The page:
Past performance is not a guide to future performance. The value of an investment and the income generated from it can fall as well as rise and is not guaranteed. You may get back less than you originally invested. The issue of units/shares in Liontrust Funds may be subject to an initial charge, which will have an impact on the realisable value of the investment, particularly in the short term. Investments should always be considered as long term.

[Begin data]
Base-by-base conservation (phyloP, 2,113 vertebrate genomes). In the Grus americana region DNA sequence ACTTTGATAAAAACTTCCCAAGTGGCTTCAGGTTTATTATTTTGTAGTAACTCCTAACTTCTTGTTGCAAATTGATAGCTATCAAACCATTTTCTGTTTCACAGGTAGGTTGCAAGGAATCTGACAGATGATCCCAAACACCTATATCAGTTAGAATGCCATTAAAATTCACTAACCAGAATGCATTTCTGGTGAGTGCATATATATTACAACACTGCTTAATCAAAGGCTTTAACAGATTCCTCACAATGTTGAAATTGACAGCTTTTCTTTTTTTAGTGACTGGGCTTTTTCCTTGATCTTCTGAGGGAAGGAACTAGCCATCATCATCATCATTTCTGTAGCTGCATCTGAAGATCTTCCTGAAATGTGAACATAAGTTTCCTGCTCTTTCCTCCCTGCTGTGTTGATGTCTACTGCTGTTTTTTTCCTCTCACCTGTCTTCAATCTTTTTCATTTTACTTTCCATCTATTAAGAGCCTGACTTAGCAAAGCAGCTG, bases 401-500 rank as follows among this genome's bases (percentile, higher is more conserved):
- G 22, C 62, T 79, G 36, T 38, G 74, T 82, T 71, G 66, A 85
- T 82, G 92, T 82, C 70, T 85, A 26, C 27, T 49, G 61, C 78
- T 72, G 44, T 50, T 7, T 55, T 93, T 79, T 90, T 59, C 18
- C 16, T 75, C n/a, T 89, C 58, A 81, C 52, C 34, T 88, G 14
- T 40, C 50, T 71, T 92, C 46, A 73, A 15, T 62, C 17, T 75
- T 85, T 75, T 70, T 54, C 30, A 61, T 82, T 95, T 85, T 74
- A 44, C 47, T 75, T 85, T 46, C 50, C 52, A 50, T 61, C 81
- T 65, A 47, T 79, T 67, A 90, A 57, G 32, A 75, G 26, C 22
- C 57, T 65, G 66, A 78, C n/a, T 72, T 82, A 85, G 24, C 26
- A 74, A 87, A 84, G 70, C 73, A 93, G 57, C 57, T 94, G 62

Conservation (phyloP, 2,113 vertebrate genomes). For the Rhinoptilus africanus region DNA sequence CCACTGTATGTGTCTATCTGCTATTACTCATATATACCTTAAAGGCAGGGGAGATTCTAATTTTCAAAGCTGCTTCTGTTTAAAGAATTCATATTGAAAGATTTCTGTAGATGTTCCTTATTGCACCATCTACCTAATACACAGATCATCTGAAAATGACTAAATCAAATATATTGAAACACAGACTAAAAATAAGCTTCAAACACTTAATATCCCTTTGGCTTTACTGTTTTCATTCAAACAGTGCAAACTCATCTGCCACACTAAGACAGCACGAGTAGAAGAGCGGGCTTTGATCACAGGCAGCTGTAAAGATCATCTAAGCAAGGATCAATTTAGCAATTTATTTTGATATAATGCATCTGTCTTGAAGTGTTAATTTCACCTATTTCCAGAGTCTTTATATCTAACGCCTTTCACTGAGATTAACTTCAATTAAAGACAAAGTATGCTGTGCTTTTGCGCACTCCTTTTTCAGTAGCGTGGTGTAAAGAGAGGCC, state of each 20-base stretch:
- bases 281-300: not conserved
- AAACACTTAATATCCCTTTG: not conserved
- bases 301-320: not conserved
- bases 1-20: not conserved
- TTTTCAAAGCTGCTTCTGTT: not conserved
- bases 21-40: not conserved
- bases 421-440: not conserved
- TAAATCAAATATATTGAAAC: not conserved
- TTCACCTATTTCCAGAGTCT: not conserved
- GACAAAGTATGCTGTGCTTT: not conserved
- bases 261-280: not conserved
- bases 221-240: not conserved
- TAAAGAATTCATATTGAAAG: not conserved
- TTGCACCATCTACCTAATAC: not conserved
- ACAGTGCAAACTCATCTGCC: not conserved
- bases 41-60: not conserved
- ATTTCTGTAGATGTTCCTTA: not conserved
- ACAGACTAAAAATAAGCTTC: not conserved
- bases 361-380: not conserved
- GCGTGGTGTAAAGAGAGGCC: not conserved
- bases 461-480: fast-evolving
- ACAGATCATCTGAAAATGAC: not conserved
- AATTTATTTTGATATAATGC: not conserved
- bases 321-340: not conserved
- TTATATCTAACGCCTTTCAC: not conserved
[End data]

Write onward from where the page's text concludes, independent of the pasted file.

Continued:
Some of the Funds and Model Portfolios managed by the Multi-Asset Team have exposure to foreign currencies and may be subject to fluctuations in value due to movements in exchange rates. The majority of the Funds and Model Portfolios invest in Fixed Income securities indirectly through collective investment schemes. The value of fixed income securities will fall if the issuer is unable to repay its debt or has its credit rating reduced. Generally, the higher the perceived credit risk of the issuer, the higher the rate of interest. Bond markets may be subject to reduced liquidity. Some Funds may have exposure to property via collective investment schemes. Property funds may be more difficult to value objectively so may be incorrectly priced, and may at times be harder to sell. This could lead to reduced liquidity in the Fund. Some Funds and Model Portfolios also invest in non-mainstream (alternative) assets indirectly through collective investment schemes. During periods of stressed market conditions non-mainstream (alternative) assets may be difficult to sell at a fair price, which may cause prices to fluctuate more sharply.